The Long-tailed field mouse (Apodemus sylvaticus (L.)) has undergone a marked degree of racial differentiation on the islands of the north-west Atlantic (Iceland, Shetland, and the Hebrides). The differences have arisen as a result of the colonization of these islands after the Pleistocene by small numbers of animals carrying alleles in different proportions to those in the parental population. In contrast, the populations on some islands to the south of Britain (Jersey and Guernsey in the Channel Isles, and St. Mary's in the Isles of Scilly) are similar to A. sylvaticus from the mainland of Britain, and are likely to represent the descendants of mice which survived the Ice Ages (A. sylvaticus populations on the smaller islands–Alderney, Sark, Herm and Tresco–differ markedly from their closest relatives, and probably represent the results of recolonization following extinction in the same way as on the glaciated islands to the north).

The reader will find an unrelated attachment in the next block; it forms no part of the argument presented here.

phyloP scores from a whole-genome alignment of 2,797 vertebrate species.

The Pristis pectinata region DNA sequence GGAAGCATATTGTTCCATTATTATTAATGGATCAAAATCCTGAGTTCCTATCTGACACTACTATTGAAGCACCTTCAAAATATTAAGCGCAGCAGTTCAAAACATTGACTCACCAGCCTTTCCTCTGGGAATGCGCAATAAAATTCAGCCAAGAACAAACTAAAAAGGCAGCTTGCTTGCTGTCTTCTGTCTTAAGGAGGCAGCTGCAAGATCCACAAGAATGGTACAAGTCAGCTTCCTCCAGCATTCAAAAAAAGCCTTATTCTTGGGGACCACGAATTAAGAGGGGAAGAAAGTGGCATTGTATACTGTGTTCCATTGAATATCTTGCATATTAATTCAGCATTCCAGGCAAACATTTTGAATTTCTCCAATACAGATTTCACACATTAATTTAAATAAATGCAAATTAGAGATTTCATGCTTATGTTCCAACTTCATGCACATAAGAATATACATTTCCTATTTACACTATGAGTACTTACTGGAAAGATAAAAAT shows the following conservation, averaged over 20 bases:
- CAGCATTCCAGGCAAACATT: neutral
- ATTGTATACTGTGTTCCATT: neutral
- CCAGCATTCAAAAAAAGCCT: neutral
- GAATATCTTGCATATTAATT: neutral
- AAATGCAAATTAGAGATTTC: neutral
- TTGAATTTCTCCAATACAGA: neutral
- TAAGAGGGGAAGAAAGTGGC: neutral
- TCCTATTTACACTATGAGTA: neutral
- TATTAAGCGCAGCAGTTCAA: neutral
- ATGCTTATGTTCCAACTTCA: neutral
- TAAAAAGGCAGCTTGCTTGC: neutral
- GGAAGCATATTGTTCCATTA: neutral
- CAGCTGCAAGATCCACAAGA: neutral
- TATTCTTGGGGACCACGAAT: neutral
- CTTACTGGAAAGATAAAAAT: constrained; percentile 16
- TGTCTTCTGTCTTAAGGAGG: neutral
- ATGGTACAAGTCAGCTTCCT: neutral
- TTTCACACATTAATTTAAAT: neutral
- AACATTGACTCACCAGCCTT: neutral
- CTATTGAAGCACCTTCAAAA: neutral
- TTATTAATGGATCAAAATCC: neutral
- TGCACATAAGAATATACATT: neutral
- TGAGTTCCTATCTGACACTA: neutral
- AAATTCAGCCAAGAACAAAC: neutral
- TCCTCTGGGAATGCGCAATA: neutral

On the mainland of Britain there is a fairly clear distinction between two groups: western and central populations, and eastern ones (which have closer affinities to French mice than western British ones). It is suggested that the two mainland British “races” may have diverged in Pleistocene refuges. Since no pelage or size genes are involved in the divergence, it would not be expected that they would be taxonomically distinct.
The data on which these conclusions are based derive from the incidence of 20 nonmetrical variants in the skulls of 1096 mice from 22 series.